And same goes for assessment purposes, Camilleri said. “Rather than assessing machine generated content, students may be assessed by having to engage in debates on the choice of procured answers providing explanations that go beyond being descriptive to being objectively analytical and subjectively interpretational.”

“On another note, AI powered technologies can be employed to analyse the capabilities of different students. This will enable the creation of more personal and effective learning paths directed to nurture individual and particular students’ traits, radically shifting education from: a ‘just-in-case’ to a ‘just-in-time’ to a ‘just-for-you’ design.”

How to spot an AI

Albert Gatt, an associate professor in natural language processing, said spotting AI-generated text is not an easy feat.

“This has been known for some time: there are benchmark tests which show that readers are at chance when asked to guess whether a text is human-authored or machine-generated, and this was the case even for models which preceded ChatGPT.”

He remarked that the language generated by ChatGPT is fluent, and the model is able to generate long, coherent text in different styles. He suspects that this is due to a combination of techniques, but most notably through the use of reinforcement learning.

AI-generated text may be hard to spot, but it’s not impossible. Gatt said that some research suggests that the origin of a generated text can be detected by analysing the statistical properties of the language.

“In particular, the 'decoder' part of these models tends to generate by sampling one word at a time, from a probability distribution. The resulting text has subtly different distributional qualities from human text.”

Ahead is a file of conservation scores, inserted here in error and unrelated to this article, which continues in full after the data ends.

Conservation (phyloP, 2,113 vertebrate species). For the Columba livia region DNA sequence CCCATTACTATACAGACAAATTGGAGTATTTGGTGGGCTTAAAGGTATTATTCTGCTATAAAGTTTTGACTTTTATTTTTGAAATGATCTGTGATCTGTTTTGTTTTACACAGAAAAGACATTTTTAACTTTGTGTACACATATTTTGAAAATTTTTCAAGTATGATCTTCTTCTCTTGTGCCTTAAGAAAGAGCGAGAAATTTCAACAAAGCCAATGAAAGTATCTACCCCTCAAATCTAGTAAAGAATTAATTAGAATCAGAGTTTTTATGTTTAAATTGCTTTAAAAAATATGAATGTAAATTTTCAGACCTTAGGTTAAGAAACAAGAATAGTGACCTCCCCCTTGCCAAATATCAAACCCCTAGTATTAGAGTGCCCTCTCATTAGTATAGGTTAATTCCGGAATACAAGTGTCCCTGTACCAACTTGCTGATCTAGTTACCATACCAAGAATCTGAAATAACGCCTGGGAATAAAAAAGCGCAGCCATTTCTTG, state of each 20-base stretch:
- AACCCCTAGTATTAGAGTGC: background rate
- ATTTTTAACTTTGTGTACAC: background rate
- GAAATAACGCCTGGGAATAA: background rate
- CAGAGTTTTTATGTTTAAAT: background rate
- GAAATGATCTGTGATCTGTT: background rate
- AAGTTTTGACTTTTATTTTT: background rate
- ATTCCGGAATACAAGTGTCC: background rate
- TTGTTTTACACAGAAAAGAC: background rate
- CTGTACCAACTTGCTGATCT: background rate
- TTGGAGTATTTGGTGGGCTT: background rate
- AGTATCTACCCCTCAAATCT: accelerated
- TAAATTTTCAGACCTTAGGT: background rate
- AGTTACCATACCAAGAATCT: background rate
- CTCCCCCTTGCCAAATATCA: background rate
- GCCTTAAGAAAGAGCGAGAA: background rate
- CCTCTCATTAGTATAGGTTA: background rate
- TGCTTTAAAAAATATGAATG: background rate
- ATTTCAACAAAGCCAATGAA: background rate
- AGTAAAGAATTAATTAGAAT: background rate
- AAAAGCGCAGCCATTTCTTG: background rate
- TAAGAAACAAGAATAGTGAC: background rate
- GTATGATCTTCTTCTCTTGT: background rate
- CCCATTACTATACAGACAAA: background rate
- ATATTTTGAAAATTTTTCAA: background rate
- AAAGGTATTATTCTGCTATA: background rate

Several tools are being developed to help people identify whether text has been generated by an AI. One of these tools, GPTZero, aims to identify whether someone used ChatGPT to write a piece of text.

“I have yet to see a proper evaluation of this tool. Informal reports in the press have suggested that the success of GPTZero is variable, and in part dependent on the length of the text on which it is run.”

But beyond fluency, Gatt warned that the tool can sometimes generate fluent text that is factually incorrect. This is because, while the model has an impressive stock of knowledge, the knowledge is learned through language without access to the world of perception and experience.

“Without some form of attribution, or other fact-checking mechanism, I think it should be used with caution. Perhaps what will ultimately give the model away is its grasp of the truth.”

Another shakeup for education

Alex Grech, who teaches at the University of Malta’s media department, said that ChatGPT is a game-changer for education, but it follows a longer history of tech tools that have been helping students in their essays and assessments for years.